Now it is time to connect the POWERCELL outputs to your loads in the car. When we talk about loads, we refer to the things that you need to power to make the car work. These include your headlights, turn signals, ignition systems, starter solenoids, fuel pumps, cooling fans, horns, lights, etc. All of these loads are going to the connect to each POWERCELL output to get their switched battery power.
This post is going to cover the basics of wiring the POWERCELL outputs. We will publish several specific posts that will go through the details of how to wire your turn signal outputs, wiring your ignition and starter, wiring cooling fans and other loads.
The automotive electrical system uses a grounded chassis. This means that each load gets its switched power from some power distribution device. In your case, it is your POWERCELL. Current flows from the POWERCELL to the load. To complete the circuit, the load needs to get connected to ground, which is typically your chassis. The chassis is connected to the negative post of the battery. This is how the circuit is completed in your system.
Another thing to remember about your Infinitybox system is that the switches connect to the MASTERCELL. Your loads connect to the POWERCELLs. There is no connection between the switch and the load. That connection comes from a data command sent from the MASTERCELL to the POWERCELLs. When you turn on a switch, the MASTERCELL tells the POWERCELL to turn on an output.
Your kit includes an A & B output harness for each POWERCELL. If you have our 10-Circuit Kit with one POWERCELL, you have one each of the A & B harnesses. If you have our 20-Circuit Kit with two POWERCELLs, you will have two of each.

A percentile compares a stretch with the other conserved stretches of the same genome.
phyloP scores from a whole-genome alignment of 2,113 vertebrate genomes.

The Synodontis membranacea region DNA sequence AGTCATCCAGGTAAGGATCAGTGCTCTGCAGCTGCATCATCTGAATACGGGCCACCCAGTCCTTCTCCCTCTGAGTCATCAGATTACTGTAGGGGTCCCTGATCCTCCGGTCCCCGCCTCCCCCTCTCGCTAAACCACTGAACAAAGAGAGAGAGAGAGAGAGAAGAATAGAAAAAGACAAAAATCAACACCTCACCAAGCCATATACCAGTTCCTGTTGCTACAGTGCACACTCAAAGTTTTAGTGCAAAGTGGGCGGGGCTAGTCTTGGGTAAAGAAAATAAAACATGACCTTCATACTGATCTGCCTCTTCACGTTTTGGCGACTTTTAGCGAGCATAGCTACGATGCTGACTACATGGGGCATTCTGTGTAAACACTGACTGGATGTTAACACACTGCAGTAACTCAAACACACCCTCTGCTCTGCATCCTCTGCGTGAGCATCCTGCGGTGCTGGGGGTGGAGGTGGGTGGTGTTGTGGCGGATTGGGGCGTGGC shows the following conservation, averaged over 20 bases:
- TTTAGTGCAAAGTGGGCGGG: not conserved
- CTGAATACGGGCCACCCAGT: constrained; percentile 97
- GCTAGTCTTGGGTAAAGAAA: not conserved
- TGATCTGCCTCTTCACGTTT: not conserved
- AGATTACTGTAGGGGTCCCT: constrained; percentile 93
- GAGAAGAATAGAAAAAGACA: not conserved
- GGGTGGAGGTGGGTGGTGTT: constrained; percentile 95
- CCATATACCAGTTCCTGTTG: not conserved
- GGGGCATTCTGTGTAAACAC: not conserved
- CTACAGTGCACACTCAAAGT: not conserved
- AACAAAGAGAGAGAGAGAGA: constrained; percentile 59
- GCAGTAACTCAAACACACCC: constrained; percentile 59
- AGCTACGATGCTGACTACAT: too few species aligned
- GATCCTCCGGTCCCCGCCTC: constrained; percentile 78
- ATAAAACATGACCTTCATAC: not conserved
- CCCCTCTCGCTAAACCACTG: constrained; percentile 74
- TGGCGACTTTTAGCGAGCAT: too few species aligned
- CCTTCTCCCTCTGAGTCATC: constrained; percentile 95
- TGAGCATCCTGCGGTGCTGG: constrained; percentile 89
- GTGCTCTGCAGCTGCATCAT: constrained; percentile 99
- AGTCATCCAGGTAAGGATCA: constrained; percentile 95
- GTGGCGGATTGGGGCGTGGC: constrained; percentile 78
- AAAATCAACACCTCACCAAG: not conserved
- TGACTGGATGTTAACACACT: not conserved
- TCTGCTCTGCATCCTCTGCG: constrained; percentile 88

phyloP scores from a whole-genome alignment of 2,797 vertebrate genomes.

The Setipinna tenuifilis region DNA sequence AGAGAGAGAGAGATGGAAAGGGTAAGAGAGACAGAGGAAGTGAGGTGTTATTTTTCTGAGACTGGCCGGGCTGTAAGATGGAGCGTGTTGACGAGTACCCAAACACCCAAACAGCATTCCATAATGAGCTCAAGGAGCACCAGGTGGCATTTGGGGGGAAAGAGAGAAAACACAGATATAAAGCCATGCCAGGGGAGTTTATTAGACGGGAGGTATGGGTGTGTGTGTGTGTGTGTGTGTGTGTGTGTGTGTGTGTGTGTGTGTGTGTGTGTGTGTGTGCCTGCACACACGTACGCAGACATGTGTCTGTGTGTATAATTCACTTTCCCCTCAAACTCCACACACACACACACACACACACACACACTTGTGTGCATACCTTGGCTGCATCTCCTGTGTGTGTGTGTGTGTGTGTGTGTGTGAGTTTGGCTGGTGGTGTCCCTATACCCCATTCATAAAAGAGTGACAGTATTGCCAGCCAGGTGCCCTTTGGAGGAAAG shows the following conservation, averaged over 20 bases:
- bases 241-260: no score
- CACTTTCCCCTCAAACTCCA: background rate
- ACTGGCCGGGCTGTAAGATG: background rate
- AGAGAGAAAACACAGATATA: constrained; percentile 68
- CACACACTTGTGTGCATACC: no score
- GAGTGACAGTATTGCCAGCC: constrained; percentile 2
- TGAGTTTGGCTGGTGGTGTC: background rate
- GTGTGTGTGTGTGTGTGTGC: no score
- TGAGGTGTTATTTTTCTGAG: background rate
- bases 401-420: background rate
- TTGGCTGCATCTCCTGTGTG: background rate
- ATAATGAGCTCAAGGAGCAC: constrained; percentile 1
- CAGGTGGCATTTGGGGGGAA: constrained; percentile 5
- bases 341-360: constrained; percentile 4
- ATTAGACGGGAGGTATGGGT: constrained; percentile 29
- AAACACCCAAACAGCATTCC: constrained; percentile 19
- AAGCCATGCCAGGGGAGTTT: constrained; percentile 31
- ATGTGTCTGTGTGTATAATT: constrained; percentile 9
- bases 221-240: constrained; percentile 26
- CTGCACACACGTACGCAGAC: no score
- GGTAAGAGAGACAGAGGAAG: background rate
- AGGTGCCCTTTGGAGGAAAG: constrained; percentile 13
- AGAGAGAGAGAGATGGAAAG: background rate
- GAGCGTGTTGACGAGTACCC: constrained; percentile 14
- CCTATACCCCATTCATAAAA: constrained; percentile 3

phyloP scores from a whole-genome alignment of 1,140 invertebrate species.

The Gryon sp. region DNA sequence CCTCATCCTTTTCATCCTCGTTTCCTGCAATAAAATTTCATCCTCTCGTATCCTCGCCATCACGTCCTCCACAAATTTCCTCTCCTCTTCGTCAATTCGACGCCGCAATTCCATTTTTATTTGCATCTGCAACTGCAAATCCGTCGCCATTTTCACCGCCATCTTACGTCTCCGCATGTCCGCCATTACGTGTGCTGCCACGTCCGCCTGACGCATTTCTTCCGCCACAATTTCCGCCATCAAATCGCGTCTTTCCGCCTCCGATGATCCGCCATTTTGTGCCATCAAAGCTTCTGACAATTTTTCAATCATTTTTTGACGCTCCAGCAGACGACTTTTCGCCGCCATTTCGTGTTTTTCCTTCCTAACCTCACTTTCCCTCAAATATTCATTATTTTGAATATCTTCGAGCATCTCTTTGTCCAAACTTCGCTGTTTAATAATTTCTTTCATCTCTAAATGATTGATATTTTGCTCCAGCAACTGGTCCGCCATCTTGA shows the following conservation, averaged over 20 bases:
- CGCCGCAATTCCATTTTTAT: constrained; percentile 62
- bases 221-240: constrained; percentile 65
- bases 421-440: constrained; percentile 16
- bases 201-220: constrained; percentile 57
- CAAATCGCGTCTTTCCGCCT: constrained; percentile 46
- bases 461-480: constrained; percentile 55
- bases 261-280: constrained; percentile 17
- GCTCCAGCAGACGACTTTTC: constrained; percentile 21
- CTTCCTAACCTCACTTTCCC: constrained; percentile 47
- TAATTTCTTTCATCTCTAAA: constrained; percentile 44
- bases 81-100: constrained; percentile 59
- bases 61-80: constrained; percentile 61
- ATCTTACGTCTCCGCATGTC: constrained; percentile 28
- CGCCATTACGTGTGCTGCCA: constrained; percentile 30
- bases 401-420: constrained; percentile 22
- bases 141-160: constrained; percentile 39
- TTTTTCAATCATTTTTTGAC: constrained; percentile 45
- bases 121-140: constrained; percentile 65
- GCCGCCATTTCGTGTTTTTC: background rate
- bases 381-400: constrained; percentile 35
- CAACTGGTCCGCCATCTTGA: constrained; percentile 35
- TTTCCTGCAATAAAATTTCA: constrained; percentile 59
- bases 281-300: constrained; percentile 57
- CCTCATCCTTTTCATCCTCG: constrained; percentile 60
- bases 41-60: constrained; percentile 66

This picture shows you the POWERCELL A output harness. It has the wires for outputs 6 through 10.
This picture shows you the POWERCELL B output harness. It has the wires for outputs 1 through 5.
Yes, we get that it seems that the A & B designations are reversed for these harnesses. That designation came from the original layout of the POWERCELLs from our early beginnings. These designations have stuck and changing over a decade of documentation would be tough.
Please note that the A & B connectors are interchangeable in the POWERCELL output sockets. A lot of initial problem calls that we get from customers come from the fact that they have these harnesses reversed. Make sure that you are plugging the correct harness into the correct socket. The manual that came with your kit shows you the correct orientation. This picture also shows which connector socket is A & B.
Once you get the connectors plugged into the correct sockets, you need to properly ground the POWERCELLs. Each of of the output harnesses have a black wire. Both of these black wires need to get grounded to the chassis. This is to properly ground the electronics in the POWERCELL. Make sure that you have a good metal-to-metal connection between these ground wires and the chassis. You must make sure that you remove all dirt, rust, oil, grease, paint and powder coating from this connection.
Next, it is time to start connecting the POWERCELL output wires to the loads in the car. Remember that your configuration sheet is your road map to do this. You can review our previous blog post about the configuration sheet as a refresher by clicking this link. The configuration sheet is going to identify the specific POWERCELL output wire by color for each load in the car.
You are going to run the POWERCELL output to the load. From there you must connect the POWERCELL output wire to the wiring on your light, fan, horn, fuel pump, etc. There are many different ways to do this. People will argue advantages of one method over another. If done correctly with the right tools, they are all good methods.
One of the easiest ways is to butt splice the POWERCELL output wire to the wire on your load. For example, you cooling fan will probably have two wires coming from the motor housing. You can use a butt splice connector to connect the POWERCELL output wire to the wire on the fan motor. This picture shows an example of a butt-splice.